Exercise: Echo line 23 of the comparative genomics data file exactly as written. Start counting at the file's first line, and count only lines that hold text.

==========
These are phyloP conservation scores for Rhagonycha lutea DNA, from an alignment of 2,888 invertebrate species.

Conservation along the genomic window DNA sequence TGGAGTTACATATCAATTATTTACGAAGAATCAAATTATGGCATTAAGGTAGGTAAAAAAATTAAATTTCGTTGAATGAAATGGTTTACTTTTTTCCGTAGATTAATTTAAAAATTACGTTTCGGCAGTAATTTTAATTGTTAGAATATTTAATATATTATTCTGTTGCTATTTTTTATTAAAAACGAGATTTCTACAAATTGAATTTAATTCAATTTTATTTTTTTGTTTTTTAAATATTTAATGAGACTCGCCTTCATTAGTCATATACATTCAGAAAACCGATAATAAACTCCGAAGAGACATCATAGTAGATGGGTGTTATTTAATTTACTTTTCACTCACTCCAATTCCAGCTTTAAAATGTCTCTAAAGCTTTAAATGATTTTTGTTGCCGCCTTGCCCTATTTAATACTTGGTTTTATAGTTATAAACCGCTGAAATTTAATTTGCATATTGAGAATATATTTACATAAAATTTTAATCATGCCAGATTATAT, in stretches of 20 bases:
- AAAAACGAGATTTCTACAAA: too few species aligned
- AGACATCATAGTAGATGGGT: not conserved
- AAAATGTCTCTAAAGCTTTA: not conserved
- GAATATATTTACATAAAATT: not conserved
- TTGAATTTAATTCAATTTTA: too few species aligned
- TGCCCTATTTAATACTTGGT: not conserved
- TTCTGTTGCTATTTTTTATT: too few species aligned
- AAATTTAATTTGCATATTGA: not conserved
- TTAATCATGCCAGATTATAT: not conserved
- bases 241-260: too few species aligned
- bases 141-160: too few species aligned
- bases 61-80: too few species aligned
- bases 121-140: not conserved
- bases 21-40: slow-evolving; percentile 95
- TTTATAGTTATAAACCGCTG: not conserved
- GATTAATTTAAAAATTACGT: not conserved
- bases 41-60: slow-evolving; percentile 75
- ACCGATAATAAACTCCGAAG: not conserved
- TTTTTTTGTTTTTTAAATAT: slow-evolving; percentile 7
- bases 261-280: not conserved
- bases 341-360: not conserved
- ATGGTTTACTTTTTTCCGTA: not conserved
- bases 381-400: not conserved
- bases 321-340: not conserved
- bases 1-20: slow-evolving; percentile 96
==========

- bases 341-360: not conserved